Professor and student share perspectives about vaccine

As of March 2, over two million Virginians have been vaccinated with at least one dose of a vaccine to combat against COVID-19, which is 15.5% of the population. Nearly 700,000 Virginians have been fully vaccinated, and in the city of Virginia Beach, over 31,000 individuals have been fully vaccinated.  

The Centers for Disease Control and Prevention (CDC) has issued guidance that vaccines are an important tool to stopping the pandemic by safely building protection from the coronavirus. The first two vaccines authorized and recommended by the CDC were the ​​​​Pfizer-BioNTech COVID-19 Vaccine and Moderna’s COVID-19 Vaccine. Both vaccinations are mRNA vaccines, but differ in the minimum age and days between shots.

The U.S. Food and Drug Administration (FDA) authorized the emergency use of the Pfizer-BioNTech COVID-19 vaccine in individuals 16 years of age and older under an Emergency Use Authorization (EUA). There are two shots, which are done in the muscle of the upper arm and competed 21 days apart. 

The FDA also authorized the emergency use of the Moderna COVID-19 vaccine to prevent COVID-19 in individuals 18 years of age and older also through the use of  an EUA. There are two shots which are both done in the muscle of the upper arm and completed 28 days apart. 

On Feb. 27, the FDA announced that they issued another EUA for a third vaccine, which was developed by the Janssen Pharmaceutical Companies of Johnson & Johnson. A press release published by Johnson & Johnson stated that it will be given as an injection into the muscle and that is a single dose unlike the two doses of the Pfizer-BioNTech and Moderna vaccinations. 

Dr. Kathy Stolley, professor of sociology, has had the first dose of the Moderna vaccine at the local Sentara vaccination location and explained that it was well organized and a positive experience. Stolley recommends to those that feel uneasy about the COVID-19 vaccine to examine what credible scientists have been saying who have been studying this subject for years.

“This vaccine was developed in a short period of time because it builds on extensive previous vaccine research and science is moving at a faster pace,” Stolley said. “We are seeing science rolling out in real time and in public space.”

She also mentioned how scientific debates are now happening in the public eye, which is not something that has happened in the recent past. “It is also getting a lot more attention since this is a catastrophic event. This can be a new perspective for those not involved in research to see that science is continually progressing and recommendations can change,” Stolley said. Examples of these scientific debates include whether to wear a mask, what mask to wear, and whether to wear one mask versus two masks.

The vaccine also has implications for students planning on studying abroad. Sophomore Devin Calpo is enrolled in the Global Scholars Program here at Virginia Wesleyan University and was assigned his home institution through the International Student Exchange Program (ISEP) in Nijmegen, Netherlands. Students in this program must take the semester abroad pre-departure course with the Lighthouse’s Study Away Program Director, Ms. Mandy Reinig, which teaches necessary skills such as budgeting and cultural tolerance.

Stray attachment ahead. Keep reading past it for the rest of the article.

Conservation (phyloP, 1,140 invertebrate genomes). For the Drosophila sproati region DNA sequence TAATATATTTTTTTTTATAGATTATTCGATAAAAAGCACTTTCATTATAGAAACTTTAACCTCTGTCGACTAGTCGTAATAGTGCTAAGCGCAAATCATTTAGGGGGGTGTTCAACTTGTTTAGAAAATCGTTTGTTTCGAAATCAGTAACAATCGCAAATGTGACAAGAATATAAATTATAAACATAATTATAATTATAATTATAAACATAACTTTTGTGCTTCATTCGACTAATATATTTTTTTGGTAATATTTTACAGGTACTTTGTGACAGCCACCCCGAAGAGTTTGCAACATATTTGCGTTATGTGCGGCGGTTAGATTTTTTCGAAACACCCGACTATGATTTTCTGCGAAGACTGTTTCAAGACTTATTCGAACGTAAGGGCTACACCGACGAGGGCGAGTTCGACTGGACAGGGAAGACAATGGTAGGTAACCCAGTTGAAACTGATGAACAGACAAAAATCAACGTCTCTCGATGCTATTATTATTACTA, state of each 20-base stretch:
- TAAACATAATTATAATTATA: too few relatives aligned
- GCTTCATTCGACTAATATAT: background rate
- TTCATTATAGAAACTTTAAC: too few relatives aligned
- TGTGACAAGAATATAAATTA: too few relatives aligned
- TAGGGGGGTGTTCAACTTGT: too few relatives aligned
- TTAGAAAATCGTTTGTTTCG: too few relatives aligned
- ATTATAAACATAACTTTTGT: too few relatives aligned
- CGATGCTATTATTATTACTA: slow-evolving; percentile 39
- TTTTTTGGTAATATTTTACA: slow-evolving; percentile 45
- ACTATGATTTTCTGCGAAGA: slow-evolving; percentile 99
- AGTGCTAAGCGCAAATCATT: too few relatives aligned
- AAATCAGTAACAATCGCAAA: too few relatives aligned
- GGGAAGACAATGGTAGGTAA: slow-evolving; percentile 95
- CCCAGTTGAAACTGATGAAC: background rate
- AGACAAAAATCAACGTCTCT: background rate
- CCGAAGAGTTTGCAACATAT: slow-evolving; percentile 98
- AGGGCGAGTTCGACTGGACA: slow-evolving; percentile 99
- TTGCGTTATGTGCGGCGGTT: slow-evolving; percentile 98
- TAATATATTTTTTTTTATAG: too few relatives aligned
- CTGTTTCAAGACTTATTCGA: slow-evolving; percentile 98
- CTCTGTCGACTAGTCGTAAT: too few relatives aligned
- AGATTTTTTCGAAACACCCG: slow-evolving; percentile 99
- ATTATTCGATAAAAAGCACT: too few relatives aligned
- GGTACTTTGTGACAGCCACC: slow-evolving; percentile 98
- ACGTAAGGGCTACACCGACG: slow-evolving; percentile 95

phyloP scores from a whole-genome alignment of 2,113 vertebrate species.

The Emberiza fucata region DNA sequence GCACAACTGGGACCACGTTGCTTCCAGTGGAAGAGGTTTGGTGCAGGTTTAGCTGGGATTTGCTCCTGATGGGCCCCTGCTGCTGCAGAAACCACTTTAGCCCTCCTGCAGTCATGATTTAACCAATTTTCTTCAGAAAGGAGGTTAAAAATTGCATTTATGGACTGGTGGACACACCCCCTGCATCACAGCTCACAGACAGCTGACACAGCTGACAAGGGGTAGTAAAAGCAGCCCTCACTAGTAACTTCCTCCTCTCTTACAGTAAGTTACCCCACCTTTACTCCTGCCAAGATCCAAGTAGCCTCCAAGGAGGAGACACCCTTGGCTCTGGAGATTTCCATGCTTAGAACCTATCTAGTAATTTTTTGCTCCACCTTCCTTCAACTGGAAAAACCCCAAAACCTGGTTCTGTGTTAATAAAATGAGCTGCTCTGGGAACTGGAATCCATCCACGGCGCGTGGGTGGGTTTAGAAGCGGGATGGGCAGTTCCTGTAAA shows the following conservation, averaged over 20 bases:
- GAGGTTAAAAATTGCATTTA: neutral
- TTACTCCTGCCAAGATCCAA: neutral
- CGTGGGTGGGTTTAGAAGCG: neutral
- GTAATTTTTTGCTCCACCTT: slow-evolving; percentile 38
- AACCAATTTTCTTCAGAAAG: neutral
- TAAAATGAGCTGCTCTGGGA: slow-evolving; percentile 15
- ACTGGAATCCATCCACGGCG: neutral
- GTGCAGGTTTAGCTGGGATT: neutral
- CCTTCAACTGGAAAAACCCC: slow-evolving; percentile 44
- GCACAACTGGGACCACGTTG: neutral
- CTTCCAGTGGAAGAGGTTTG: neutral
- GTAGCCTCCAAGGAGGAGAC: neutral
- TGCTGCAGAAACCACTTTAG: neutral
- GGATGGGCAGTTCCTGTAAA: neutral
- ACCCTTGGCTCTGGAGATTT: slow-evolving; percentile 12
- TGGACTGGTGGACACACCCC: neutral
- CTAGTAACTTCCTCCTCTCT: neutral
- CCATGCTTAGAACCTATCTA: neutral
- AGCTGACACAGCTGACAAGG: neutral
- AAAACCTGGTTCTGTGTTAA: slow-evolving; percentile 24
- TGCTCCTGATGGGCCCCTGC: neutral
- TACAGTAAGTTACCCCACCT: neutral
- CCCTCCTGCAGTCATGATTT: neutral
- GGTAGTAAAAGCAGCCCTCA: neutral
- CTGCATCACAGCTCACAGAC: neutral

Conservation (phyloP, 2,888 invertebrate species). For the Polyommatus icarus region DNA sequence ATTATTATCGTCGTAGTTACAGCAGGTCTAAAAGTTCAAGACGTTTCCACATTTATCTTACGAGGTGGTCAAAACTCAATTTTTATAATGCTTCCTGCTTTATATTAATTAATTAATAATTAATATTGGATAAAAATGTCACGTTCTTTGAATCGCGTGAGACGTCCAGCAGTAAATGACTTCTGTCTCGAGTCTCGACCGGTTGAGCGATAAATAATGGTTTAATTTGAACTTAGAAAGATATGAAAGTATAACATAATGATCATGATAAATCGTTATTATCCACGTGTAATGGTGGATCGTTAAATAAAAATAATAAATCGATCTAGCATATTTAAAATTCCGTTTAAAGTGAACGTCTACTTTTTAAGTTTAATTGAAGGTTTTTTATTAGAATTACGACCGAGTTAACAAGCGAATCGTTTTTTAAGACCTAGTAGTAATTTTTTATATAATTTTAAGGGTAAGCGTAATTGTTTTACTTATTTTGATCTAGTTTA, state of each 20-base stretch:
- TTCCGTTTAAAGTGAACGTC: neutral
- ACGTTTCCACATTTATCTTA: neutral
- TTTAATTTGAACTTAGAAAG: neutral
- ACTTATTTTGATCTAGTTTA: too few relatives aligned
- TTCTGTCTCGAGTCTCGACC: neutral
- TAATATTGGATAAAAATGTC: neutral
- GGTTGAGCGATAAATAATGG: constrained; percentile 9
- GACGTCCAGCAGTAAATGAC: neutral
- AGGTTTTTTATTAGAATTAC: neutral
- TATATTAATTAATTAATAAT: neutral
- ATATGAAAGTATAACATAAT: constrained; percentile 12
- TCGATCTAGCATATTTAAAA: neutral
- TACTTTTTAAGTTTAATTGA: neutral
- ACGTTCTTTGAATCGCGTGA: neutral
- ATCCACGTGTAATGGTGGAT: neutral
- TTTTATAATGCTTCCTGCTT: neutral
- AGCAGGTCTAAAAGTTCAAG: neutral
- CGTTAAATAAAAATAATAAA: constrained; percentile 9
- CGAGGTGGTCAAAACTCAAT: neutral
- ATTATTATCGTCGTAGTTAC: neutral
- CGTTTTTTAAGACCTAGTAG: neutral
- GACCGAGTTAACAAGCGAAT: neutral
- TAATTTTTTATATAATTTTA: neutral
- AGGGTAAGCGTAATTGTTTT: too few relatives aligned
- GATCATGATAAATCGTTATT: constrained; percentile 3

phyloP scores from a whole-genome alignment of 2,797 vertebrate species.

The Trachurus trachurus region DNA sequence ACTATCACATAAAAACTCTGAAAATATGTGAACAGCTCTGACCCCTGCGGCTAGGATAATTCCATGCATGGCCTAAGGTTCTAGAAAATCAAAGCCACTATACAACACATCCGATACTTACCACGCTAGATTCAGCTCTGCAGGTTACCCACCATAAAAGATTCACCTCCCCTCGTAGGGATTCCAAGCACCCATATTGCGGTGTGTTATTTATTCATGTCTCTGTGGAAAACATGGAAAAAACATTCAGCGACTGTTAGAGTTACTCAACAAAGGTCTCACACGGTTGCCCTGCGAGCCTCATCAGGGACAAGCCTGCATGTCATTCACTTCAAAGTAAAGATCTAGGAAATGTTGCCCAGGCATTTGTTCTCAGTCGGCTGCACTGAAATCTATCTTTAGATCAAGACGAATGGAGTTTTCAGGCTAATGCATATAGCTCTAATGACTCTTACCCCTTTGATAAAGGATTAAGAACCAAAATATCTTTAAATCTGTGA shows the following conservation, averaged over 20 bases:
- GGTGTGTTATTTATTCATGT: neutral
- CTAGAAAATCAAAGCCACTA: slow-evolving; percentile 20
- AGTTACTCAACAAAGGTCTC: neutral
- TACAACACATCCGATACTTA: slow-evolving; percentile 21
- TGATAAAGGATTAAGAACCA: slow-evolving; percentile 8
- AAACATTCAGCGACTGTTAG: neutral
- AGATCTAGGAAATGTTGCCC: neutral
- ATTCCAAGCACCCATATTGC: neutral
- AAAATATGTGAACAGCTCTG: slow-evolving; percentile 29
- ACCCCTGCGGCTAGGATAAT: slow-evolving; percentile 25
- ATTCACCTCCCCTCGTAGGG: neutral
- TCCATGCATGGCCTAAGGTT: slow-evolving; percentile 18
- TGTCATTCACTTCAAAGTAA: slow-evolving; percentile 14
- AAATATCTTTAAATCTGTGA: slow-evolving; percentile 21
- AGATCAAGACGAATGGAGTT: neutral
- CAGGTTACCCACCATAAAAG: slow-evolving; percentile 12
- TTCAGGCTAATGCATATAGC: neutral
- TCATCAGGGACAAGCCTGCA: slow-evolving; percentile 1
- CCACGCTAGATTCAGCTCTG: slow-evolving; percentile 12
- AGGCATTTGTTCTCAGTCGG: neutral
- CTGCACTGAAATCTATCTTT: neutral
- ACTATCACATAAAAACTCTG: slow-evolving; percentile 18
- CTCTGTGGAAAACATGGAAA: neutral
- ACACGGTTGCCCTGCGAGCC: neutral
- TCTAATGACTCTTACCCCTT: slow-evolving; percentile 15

Presently, Calpo and Reinig are confident about his travels to Nijmegen in the fall even though COVID-19 poses challenges. “There will probably still be various restrictions in place there like facial coverings, but overall as long as I have the expectation in place it feels that COVID-19 will hopefully have a minimal impact on the trip,” Calpo said. 

With reference to the vaccine, they expect the study abroad students to have the vaccine before they travel. “In regards to the directions, the hope is that the rollout of vaccines would have plenty of time to reach our population to get it. Given about six months, that is a huge fault of our state government if we are unable to have the vaccines out to a lot of people by then,” Calpo said. “The school is unable to really have a plan where there is a step by step. Rather, it is ‘just wait till it is your turn.’” 

Additionally, the vaccination process has illuminated healthcare discrepancies that certain communities face. “This vaccination process has highlighted not only domestic inequalities, but also global inequality issues as well because some countries still lack access to the vaccine,” Stolley said. “There are also broader implications such as changes in healthcare systems beyond the pandemic like the rise of telemedicine and being forced to confront the inequalities in our country and the world.”

For those interested in a healthcare-related career or want to gain greater insight into how the system works, Stolley recommends that they take SOC 351 Medical Sociology because it covers a wide variety of topics regarding healthcare. “We look at the micro-level which deals with patients and caregivers and their interactions,” Stolley said. “We also look at macro-level healthcare systems as well like hospitals, insurance companies, plus culture, and the environment. Healthcare as a social institution is critical for society and individuals.”

By Connor Merk